What do users really need?

During his presentation “Design and Innovations in Enterprise Applications”, Hasso Plattner, Co-Founder and Chairman of SAP AG, explained the importance of human input for every design and innovation process. He commented that new products, new models, new processes and new markets are the future, and that these should be designed around people. It is absolutely essential, he stressed, to identify what users actually require. “I find it shocking how little some developers know about the areas they are working on. We first have to know what the problems are, before we can go about solving them,” explained Plattner.
Everyone on the development team has to communicate with one another on the same level. And it is vital that, at the outset, ideas are only sketched in rough, since “final” drafts only restrict the exchange of ideas. “It is important that everyone keeps an open mind, because setting boundaries at the start of a process destroys creativity,” concluded Plattner.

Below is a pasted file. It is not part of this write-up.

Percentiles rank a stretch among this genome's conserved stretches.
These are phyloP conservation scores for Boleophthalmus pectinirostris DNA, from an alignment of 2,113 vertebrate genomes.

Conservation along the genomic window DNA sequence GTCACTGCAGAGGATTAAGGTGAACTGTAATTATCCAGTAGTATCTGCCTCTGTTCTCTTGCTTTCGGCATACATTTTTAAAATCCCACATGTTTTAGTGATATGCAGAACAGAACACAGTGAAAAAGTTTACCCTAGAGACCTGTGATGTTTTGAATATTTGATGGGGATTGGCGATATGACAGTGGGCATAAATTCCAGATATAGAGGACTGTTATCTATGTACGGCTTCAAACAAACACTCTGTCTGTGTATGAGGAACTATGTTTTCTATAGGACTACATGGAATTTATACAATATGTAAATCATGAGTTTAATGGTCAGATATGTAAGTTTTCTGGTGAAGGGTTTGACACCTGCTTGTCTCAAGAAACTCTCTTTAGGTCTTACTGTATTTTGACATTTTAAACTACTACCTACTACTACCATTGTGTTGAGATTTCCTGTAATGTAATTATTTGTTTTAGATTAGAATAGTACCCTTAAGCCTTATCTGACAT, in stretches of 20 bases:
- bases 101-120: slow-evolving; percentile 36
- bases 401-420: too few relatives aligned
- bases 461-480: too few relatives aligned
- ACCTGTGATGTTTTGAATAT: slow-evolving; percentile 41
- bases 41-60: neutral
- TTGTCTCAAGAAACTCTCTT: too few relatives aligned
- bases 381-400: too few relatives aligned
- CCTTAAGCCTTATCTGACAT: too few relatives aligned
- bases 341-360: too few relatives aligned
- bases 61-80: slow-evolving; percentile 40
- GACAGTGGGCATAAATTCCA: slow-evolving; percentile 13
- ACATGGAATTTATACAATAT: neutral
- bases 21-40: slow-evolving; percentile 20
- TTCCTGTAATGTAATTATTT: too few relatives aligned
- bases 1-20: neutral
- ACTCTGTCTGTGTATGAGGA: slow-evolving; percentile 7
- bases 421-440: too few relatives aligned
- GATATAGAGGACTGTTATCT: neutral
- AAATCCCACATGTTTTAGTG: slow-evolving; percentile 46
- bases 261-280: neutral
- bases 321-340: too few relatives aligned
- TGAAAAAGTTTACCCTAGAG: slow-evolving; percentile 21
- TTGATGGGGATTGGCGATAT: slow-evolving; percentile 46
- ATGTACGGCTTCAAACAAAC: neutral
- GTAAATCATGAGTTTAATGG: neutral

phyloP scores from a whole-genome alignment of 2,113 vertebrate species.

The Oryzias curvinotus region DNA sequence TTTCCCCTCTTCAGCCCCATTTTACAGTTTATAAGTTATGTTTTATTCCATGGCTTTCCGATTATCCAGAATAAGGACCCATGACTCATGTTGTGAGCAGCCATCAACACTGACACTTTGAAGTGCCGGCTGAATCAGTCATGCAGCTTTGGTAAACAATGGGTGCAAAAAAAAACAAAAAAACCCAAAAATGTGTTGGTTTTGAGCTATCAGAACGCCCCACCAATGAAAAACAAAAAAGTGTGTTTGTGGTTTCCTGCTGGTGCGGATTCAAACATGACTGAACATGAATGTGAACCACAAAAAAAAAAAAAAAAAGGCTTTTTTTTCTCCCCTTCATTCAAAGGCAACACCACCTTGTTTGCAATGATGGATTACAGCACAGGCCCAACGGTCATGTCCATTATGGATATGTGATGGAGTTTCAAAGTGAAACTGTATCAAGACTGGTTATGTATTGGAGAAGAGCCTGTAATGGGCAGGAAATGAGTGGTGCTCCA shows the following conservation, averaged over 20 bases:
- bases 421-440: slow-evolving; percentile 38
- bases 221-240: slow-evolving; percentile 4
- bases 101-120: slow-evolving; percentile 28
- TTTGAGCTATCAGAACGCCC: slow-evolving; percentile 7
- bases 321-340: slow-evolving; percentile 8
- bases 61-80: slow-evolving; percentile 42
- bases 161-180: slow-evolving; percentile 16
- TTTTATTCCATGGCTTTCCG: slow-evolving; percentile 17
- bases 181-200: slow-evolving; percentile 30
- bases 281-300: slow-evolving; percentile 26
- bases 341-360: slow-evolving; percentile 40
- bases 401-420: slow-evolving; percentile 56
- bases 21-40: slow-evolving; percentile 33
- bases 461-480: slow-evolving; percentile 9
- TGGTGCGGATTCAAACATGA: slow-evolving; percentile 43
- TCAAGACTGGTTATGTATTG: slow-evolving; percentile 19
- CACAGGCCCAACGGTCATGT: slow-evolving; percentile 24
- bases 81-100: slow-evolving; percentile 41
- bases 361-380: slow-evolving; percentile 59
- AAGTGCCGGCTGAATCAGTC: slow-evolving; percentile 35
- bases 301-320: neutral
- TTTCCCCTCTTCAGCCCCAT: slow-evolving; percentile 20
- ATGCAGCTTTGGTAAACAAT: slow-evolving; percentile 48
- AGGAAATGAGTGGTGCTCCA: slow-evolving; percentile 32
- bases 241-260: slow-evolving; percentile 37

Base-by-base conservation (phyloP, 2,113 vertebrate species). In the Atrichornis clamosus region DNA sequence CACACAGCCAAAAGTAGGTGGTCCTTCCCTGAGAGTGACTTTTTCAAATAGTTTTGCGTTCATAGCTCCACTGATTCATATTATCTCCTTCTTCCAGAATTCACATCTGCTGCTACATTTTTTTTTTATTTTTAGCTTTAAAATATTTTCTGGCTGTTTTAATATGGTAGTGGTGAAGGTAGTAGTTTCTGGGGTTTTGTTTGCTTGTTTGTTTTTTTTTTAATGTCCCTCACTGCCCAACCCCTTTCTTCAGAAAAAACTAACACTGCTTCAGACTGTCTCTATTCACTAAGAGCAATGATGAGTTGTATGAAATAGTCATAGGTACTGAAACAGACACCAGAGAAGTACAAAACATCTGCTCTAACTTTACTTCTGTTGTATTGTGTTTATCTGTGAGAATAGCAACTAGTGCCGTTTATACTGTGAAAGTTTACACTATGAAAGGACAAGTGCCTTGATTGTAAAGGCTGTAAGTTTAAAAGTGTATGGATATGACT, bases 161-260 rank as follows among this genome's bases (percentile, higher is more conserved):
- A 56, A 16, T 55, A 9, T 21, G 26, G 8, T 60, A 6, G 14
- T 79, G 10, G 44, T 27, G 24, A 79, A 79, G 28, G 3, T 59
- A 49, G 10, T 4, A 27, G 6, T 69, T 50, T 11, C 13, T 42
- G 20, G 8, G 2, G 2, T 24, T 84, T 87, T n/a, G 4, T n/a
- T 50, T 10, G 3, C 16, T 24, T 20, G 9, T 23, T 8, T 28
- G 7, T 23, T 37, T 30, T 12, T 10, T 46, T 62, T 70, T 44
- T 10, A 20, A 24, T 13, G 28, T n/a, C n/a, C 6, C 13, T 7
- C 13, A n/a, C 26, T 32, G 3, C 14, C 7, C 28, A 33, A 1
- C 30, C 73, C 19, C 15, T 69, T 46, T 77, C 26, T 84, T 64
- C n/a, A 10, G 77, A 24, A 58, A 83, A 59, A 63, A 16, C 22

The new supply chain

According to David Simchi-Levi, long lead times, unpredictable demand, and high logistics costs make it difficult to control a modern supply chain. In a study carried out by MIT and SAP, only ten percent of companies surveyed operated mature planning systems and business processes. However, their profits were 75 percent higher than other manufacturers. “They benefit from the high performance levels of their supply chain and consequently enjoy low inventory levels or shorter-term capital tie-up,” explained Simchi-Levi in his presentation.
He went on to say that, in order to be successful, companies need to look at the entire supply chain. Maintaining a narrow focus means that individual sections concentrate only on their own interests, without considering how partners are affected. Simchi-Levi commented that effective risk management can also optimize a supply chain and that strategically organized and positioned warehousing can reduce costs and delivery times. He went on to point out that one-sided investment is clearly not sufficient. On the contrary, companies investing only in IT will fare worse than those focusing purely on their business strategies. “In the end though, success can only be achieved when both approaches are combined,” concluded the MIT professor.

In touch with progress